Reader Interactions


  1. This is beautiful!! We’re about to Limewash our house and are trying to figure out what to do with our trim. What color is your trim? It looks gorgeous against the Limewash!

    • Thank you! And that’s so exciting that you’re going to do that! The trim color is Dutch Boy Willowed Tree 324-2DB High Gloss mixed with black. You can get more details and see the final update in the reveal post!

    • I am SO SO SO happy I came across this post!! I’ve been looking for a cost effective way to paint our house and This is it!! I do have a few questions: Did you guys take down your downspouts before lime washing? Did you guys paint the trim before or after limewashing? Can you send a photo of the exact brand of hydrated lime you used? Thanks so so much!

      • Yay so glad you found this, Cadi! It’s an amazing way to get a beautiful home in a cost-effective way. We did not take down our downspouts and decided to paint over them with the same limewash because they looked dingy compared to the white brick. You’ll have to do a couple of coats but it turned out pretty nicely! Also, I painted trim after the limewashing but I don’t think the order matters as much as long as you tape and/or paint carefully. This link has a photo of the exact one I used though I didn’t get it from Ace. I also don’t think you need to get a “Type S”. That’s all I remember Menards having, but I read later that “Type S Hydrated lime provides a number of benefits in masonry mortar and stucco formulations.” But I know people have had success with many different kinds. It’s been looking and holding up great so far!

    • Thank you! We tested washing the brick in the back of the house first but didn’t notice a difference so no, we didn’t power wash the house but we did remove cobwebs, visible dirt, etc. I’m pretty sure it’s recommended that you do power wash though so that definitely can’t hurt!

  2. I found this page about whitewashing and fell in love! Wow your house is beautiful! I’ve been doing research for months because I’ve HATED the orange brick since we bought our house! I live in Iowa as well and am so worried about the hydrated lime coming off the house. Is it staying up well with all the rain we get?! I’m wondering how bad our winters get and if it will effect it? I’m trying to convince my husband to let us do this, he is hesitant! 🙁

    • Just answered these questions in your Instagram message!
      But for anyone else that is curious, it’s only been done for a couple of months so I can’t speak to a midwest winter, but it’s been doing great during thunderstorms. The rain makes the brick appear lighter, but then it dries back to its normal color and doesn’t wash off!

      • We have some places where previous owners put caulk between some brick instead of tuck pointing. Does the lime wash stick and cover the caulk?

        • We don’t have any caulk on ours so I can’t give you a good answer. Sorry about that! Best way would be just to try it out and see! 🙂

      • Romabio recommends using painter’s caulk. I am currently lime washing using this method and have used plain white painter’s caulk and so far it seems to work fine.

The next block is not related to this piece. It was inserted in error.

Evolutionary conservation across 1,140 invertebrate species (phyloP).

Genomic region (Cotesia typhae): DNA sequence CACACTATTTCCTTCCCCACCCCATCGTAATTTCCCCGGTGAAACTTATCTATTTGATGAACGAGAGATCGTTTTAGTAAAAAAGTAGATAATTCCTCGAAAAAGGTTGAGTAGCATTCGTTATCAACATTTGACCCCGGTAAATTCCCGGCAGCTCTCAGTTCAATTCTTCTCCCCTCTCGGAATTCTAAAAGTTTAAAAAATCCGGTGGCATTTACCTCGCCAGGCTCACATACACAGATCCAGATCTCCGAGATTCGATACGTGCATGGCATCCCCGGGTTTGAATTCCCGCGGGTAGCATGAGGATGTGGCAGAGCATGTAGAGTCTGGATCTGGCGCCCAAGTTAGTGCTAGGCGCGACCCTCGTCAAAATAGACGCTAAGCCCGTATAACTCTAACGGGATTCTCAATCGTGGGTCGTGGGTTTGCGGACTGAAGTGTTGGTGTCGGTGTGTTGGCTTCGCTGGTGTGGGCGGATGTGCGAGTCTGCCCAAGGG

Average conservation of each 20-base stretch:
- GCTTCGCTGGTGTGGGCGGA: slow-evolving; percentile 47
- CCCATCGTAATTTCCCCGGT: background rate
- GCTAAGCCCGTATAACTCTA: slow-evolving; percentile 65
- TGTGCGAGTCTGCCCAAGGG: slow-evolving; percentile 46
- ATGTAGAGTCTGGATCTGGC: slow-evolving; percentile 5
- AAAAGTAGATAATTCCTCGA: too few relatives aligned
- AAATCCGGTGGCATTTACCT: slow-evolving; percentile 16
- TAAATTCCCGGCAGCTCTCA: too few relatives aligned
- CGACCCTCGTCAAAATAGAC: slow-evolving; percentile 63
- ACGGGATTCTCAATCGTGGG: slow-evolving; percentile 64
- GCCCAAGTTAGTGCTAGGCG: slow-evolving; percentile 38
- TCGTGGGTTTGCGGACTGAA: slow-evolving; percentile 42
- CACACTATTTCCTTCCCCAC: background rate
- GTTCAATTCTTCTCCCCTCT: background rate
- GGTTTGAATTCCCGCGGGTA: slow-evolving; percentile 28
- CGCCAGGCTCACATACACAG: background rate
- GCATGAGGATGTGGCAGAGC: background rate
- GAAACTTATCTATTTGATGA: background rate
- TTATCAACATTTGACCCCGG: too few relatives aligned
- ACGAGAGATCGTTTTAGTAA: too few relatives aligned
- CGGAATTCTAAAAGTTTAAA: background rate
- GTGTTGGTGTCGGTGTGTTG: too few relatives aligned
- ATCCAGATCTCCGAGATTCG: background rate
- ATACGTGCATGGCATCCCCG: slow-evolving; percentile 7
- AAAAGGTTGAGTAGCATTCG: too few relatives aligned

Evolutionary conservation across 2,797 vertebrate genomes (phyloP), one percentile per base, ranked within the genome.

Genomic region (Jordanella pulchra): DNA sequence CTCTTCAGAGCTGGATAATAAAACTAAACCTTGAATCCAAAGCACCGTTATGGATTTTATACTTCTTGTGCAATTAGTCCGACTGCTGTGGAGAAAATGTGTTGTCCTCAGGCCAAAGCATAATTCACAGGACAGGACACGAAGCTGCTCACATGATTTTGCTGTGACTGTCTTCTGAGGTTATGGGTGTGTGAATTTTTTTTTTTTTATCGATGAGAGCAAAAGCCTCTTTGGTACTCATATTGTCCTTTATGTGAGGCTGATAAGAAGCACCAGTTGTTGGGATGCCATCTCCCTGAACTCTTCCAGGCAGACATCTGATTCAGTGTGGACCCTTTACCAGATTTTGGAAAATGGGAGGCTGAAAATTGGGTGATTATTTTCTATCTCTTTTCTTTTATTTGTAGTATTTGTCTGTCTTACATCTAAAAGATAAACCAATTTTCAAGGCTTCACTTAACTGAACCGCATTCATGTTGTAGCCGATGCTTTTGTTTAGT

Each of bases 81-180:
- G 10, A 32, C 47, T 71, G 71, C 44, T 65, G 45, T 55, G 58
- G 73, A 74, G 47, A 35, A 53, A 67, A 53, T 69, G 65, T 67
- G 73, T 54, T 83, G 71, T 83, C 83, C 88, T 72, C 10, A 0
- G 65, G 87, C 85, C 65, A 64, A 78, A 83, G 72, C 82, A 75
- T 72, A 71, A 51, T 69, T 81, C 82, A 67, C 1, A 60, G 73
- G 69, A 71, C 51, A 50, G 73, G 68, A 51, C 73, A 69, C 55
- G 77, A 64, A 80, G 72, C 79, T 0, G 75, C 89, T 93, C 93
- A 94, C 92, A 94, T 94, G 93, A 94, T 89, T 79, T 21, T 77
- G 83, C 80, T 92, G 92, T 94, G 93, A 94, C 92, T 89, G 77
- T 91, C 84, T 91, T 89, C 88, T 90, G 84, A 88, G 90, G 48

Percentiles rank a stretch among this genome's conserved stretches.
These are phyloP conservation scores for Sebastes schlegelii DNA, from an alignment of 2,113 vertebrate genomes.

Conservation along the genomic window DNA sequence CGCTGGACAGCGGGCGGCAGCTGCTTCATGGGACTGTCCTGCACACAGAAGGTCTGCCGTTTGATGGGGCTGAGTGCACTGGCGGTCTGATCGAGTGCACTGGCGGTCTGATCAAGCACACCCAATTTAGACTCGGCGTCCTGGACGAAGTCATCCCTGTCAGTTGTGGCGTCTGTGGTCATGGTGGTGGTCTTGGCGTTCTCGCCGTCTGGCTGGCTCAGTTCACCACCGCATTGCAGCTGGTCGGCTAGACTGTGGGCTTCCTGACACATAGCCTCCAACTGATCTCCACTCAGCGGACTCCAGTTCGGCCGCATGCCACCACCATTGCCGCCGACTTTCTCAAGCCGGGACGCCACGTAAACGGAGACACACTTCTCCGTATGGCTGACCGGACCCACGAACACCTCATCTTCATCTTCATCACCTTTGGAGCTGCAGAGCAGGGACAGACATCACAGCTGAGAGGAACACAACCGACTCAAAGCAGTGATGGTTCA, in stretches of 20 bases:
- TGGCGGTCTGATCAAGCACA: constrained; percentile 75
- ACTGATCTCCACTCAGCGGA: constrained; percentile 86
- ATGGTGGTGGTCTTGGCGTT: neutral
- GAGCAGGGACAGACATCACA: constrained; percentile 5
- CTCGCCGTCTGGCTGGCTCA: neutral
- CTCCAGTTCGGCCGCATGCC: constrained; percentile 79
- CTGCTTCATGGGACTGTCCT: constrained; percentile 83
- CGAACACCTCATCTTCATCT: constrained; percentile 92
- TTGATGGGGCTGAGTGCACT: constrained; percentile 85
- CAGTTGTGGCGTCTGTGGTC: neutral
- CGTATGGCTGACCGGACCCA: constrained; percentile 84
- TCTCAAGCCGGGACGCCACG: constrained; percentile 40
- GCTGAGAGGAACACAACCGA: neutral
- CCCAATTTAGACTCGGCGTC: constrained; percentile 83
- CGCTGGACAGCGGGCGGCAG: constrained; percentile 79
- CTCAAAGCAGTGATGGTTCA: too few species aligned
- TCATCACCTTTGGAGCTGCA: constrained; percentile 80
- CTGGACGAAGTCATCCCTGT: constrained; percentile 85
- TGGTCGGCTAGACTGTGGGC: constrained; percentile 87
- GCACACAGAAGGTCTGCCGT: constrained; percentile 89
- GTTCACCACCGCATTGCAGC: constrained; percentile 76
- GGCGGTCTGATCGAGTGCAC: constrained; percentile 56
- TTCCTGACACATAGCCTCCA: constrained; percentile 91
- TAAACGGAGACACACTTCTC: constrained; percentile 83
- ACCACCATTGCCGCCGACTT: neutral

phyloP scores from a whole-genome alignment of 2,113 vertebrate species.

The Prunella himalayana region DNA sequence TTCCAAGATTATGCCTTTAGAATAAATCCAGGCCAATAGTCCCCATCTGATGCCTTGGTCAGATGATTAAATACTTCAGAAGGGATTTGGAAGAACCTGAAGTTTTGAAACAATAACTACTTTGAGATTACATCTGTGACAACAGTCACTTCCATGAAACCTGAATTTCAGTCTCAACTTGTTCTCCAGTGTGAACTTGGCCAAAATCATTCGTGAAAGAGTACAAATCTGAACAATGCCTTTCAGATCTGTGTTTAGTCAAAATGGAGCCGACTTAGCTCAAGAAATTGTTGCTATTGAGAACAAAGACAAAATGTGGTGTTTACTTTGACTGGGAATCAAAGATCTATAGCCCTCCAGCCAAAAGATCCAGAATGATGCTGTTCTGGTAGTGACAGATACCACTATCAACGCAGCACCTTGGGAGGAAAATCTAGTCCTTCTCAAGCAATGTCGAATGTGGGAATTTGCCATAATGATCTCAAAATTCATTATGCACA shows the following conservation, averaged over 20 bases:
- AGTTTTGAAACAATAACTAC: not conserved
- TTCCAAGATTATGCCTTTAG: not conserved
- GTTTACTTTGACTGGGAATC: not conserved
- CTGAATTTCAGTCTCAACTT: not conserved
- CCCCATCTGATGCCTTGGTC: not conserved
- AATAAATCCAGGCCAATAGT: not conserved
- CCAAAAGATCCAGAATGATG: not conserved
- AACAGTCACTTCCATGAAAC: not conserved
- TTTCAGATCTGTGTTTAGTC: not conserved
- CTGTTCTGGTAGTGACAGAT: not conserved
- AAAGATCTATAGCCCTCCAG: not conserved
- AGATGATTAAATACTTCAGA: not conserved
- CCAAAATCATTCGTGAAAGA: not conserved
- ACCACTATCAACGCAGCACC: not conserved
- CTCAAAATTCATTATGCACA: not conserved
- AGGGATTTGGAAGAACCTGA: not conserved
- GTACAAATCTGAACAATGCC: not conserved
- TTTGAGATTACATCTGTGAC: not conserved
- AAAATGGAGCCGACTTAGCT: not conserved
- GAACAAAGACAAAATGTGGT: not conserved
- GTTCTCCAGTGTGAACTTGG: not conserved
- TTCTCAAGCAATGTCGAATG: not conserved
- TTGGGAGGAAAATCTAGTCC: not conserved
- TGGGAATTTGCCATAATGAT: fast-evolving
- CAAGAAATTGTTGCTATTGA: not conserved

• Hi Angela, We have orange brick too and I think I’m finally going to take the step to limewash the brick front…did you happen to do this to your exterior? If so, how did it turn out?!

      Thank you for this post too Carolyn- super helpful!!

  3. Your home really shows a pride in ownership. Congratulations, you have every reason to be proud of the hard work. A couple questions… You said over time this will fade. What does that mean? Will it just fade slightly or revert back to the old brick status or will it fade irregularly, and will you have to do this all over again? Oh and one more thing. If you decide to paint your house down the road, will it adhere to the lime finish?

    • Hi, Jackie! I couldn’t find any blog posts of what a limewashed house is like 5+ years on someone else’s home, but my best guess is that the original brick will start to show through, then with enough time, it will be so faded you’d probably want to redo it (if you don’t like that style). At least that is what I imagine would happen on our home. I think that you’d be okay to paint if you power wash and deep clean the remaining limewash first! Hope that helps any.

  4. Help !!! I love this; congrats !! HOWEVER, this 63 year old needs help !! I was wondering the same as others— how much fading will occur bc in Louisiana we get green mildew on our house and we have to pressure wash 2x a year … I would paint it myself, but I’d like to know if I’d be washing it off with all the house washing ???

    Also, since I have a white metal roof, how can I change the color of the line wash since it’s not like paint ??

    Hope someone can help me ??

    • Happy to share what I can, Margaret! We’ve cleaned some of our house with a hose and it hasn’t ruined the limewashing, but I don’t feel confident that it would stand up to getting pressure washed 2x a year. Perhaps painting (or something else) is best for you! And though I didn’t do it personally, I’ve read of people adding colored powders to change the color of the limewash.

  5. Carolyn,
    Our house was built in 1976 with that same color brick and the previous owners put in the white vinyl windows too!!!! I have hated the brick and white vinyl combo (who does that?) for the four years we have lived here and have toyed with the idea of painting the brick to the point of driving around and taking “secret” photos of houses in our town that have painted their brick, plus creating my extensive Pinterest board. I did the same research as you about “proper” shutters and I too am unsure what to do…they add such great contrast. Your house also has very little wood/siding like mine, so without siding, the contrast has to come from somewhere. Thank you for giving me the real life vision of what my brick can look like….honestly, I haven’t seen any before and after pictures that so closely resemble my house situation. Saving this to my Pinterest board!!!!

    • I’m so glad this is helpful! I too know how helpful it is to see a close “real life” example. Good luck with whatever makeover you decide to do! 🙂

  6. Hi! I have a question. We are wanting to do this. I’ve been reading a lot about Limewashing and other things I read is that you have to make a putty out of the hydrated lime first, it has to sit for 3 months at least (a year is preferable) and then make the limewash from the putty.